‘Madagascar 3’: Fur power
June 30, 2012
Madagascar 3: Europe’s Most Wanted
2.5 out of 4 stars
Starring the voices of: Ben Stiller, Chris Rock, Jada Pinkett Smith and David Schwimmer.
We've all been subjected to something touted as the greatest show on earth that turns out to be hardly anything beyond a dog and pony act.
But, if you believe in the magic of performance, you keep filling those seats and hoping for a little something special. And, yes, that finally happens for the characters of "Madagascar 3: Europe's Most Wanted."
In their quest to return from the island of Madagascar to their home at New York City's Central Park Zoo, animal quartet Alex, Marty, Gloria and Melman (voices of Ben Stiller, Chris Rock, Jada Pinkett Smith, David Schwimmer) still have some distance to go.
Marooned in Africa by their penguin friends, the lion, zebra, hippopotamus and giraffe, as well as the tagalong trio of lemurs (Sacha Baron Cohen, Cedric the Entertainer, Andy Richter), take matters into their own paws and hooves by tracking down the flightless birds to Monte Carlo so they can at last get a flight back across the Atlantic.
But, as the usual pandemonium ensues, their transportation is wrecked, forcing them to hop a circus train making its way across Europe.
The change in plans is but a minor hitch once the gang figures out a way to take the big top to the United States, but they still must contend with a French animal control officer (Frances McDormand) who will stop at nothing to complete her collection of prized animal heads, needing only a lion mane to round out her set.
Voicing the most sensible animal of the bunch, Stiller has a whole new cluster of zany zoological types to babysit, but the biggest challenge still comes from keeping his best friend under control.
Yes, even the level-headed leo can't contain the boundless energy that is Marty the zebra, whose idea of laying low includes painting himself like a party clown, donning a rainbow wig and dancing around without a care in the world.
You may not love Rock's approach to the voice, but at least you get plenty of it.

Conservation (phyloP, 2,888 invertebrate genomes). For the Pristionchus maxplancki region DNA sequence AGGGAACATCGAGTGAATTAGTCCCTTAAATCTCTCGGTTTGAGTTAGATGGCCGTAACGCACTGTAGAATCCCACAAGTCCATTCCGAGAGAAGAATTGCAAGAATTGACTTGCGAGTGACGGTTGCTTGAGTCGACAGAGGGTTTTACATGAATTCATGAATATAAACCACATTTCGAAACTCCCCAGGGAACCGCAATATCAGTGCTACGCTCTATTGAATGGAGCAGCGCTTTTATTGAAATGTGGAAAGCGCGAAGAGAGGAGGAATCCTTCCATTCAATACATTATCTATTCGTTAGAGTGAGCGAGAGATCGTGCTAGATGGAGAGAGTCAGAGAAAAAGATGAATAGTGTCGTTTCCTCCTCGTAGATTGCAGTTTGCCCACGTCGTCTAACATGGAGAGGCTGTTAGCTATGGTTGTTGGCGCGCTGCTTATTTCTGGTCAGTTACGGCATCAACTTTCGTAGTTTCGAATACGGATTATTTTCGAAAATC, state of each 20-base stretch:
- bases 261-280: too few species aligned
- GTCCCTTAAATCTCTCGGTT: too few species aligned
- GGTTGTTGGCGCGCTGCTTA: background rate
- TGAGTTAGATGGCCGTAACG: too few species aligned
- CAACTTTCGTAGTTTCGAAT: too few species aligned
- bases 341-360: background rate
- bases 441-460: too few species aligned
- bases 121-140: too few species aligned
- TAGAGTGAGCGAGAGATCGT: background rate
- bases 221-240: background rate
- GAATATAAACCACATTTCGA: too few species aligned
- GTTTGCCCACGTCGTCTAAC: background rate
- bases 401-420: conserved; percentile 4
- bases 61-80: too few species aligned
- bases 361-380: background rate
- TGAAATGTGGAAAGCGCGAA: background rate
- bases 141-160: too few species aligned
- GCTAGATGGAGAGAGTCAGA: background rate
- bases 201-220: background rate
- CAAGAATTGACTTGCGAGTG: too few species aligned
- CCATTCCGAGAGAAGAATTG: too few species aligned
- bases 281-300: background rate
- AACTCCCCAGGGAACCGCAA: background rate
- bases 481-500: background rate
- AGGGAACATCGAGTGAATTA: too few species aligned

Pinkett Smith and Schwimmer have less of a role to play this time, though their hippo/giraffe love story looks a lot more interesting on the tightrope.
Actually, it looks more like the number 10 when you see them standing together.
They're not the only ones celebrating amoré, as Baron Cohen's heavily-inflected King Julien — the best part of all the "Madagascar" movies — finds his soul mate in a tricycle-riding bear (Frank Welker) named Sonya.
For some folks, weighing 800 pounds and having the ability to swallow you in one bite with a daily helping of fish heads must be a turn-on.
Other circus beasts are friendlier, like Stefano (Martin Short), a dopey Italian sea lion and Gia (Jessica Chastain), a jaguar with a dream of taking to the trapeze, but certainly not the hot-headed Vitaly the tiger (Bryan Cranston), who traded in his famous hoop-jumping title for a knife-throwing act. But, furry, finned, or otherwise, they're all the same to Capt.
Chantale DuBois, with McDormand hilarious as the single-minded woman who only stops in her pursuit of prey to touch up her lipstick.
It's nice to see a human being in the "Madagascar" world who doesn't just run in terror when they see a pack of marauding animals headed their way — even if it is someone who has a puppy head mounted on her office wall — but it's still all about the four-legged ones here, as it should be.
Alex and company, along with the penguins, lemurs and the whole kit and caboodle, have been some of the least lovable animated characters to come out of DreamWorks Animation's surge of successes.
Popular? Sure. Funny? OK, yes, to some degree.
Even so, they touch your heart far less than the heroes of "Kung Fu Panda" or "How to Train Your Dragon" and become annoying fast, especially Marty.
What they have going for them in their third movie, besides a cadre of fresh voices, is that forgiving element of the circus.
You can put on 99 bad performances, but if the 100th is a hit, you can keep right on going from there.
Once they take over this traveling show and get everything tuned to what modern audiences want — Alex is nothing if not a showman — it becomes a visual phantasmagoria, infinitely better in its presentation than either of the first two movies and simply much more fun.
All right, it may not have the staying power of something like "Dumbo," but "Madagascar 3" is the entry in the franchise where people will note DreamWorks got it right.
Sure, they'll probably push their luck and come out with a fourth, but if the end credits music — wherein Marty's unbearable calliope impression is mixed with Julien's infectious rendition of the dance song "I Like to Move It" — is any indication, at least they're learning to tone down the craziness.
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